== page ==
4. I just heard a terrible story about an adoption that fell apart (and/or read an awful adoption story in the news) and I really want to share it with you for your own good- should I?
5. I went through this and I have some tips or legal advice that I feel could help you- should I share them with you?
YES! Please do. The process is pretty opaque and most of the useful things we’ve gleaned have come from other adoptive families, who have been through a similar process.
6. When can I meet that little nugget of joy and give him a squeeze?
We don’t know yet. Probably not right away. Every child processes the trauma of separation and the transition into a new home in their own unique way and at their own pace. We plan to give him all the time he needs to feel safe before all you crazy pirates start coming around. Again- we’ll let you know!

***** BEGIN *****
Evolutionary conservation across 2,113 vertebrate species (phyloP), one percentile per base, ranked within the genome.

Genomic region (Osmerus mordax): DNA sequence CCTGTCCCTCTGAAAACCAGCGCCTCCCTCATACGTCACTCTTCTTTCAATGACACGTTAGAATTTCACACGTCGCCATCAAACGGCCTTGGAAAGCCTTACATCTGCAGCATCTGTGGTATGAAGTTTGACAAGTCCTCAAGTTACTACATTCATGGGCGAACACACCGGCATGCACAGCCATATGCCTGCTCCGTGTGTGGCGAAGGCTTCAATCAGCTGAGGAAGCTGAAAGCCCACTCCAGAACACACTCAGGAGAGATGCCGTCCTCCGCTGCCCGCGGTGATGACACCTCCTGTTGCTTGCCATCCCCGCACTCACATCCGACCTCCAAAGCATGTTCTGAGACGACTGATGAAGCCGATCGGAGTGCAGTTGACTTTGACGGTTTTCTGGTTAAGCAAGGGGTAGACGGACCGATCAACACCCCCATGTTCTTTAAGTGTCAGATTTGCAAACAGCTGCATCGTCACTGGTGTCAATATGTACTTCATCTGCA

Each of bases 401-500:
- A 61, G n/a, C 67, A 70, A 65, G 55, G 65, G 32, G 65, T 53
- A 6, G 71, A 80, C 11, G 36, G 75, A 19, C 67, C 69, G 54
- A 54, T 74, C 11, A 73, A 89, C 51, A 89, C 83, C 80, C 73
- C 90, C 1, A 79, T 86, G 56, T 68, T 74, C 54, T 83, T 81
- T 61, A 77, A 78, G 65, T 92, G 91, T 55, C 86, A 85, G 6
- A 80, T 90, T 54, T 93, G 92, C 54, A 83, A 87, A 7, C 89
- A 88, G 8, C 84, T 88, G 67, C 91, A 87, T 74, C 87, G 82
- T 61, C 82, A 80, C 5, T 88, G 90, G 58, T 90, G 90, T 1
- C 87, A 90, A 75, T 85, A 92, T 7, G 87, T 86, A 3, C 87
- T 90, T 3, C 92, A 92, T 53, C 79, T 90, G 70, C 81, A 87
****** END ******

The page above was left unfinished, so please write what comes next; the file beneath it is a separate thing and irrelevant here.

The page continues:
7. Will you be having a baby shower or a welcoming party?
Yes! We need to see how it goes, and how everyone is settling in. When it’s time, you can be sure we’ll have a party. We’re the Shriners, after all.
8. How can we support you?
We treasure your messages of support. We need all your love and cheerleading and prayers and good thoughts and white light and GF brownies and whatever else you get into. And we’re so grateful for your understanding if we’re MIA for a while. Also- extra special love for Tariku (movies, playdates, airplane-spotting expeditions…) will be very much appreciated over the next couple of months.
To read more by Jillian Lauren, check out her blog.
The post What Not To Say To Prospective Adoptive Parents. And What To Say Back appeared first on The Next Family.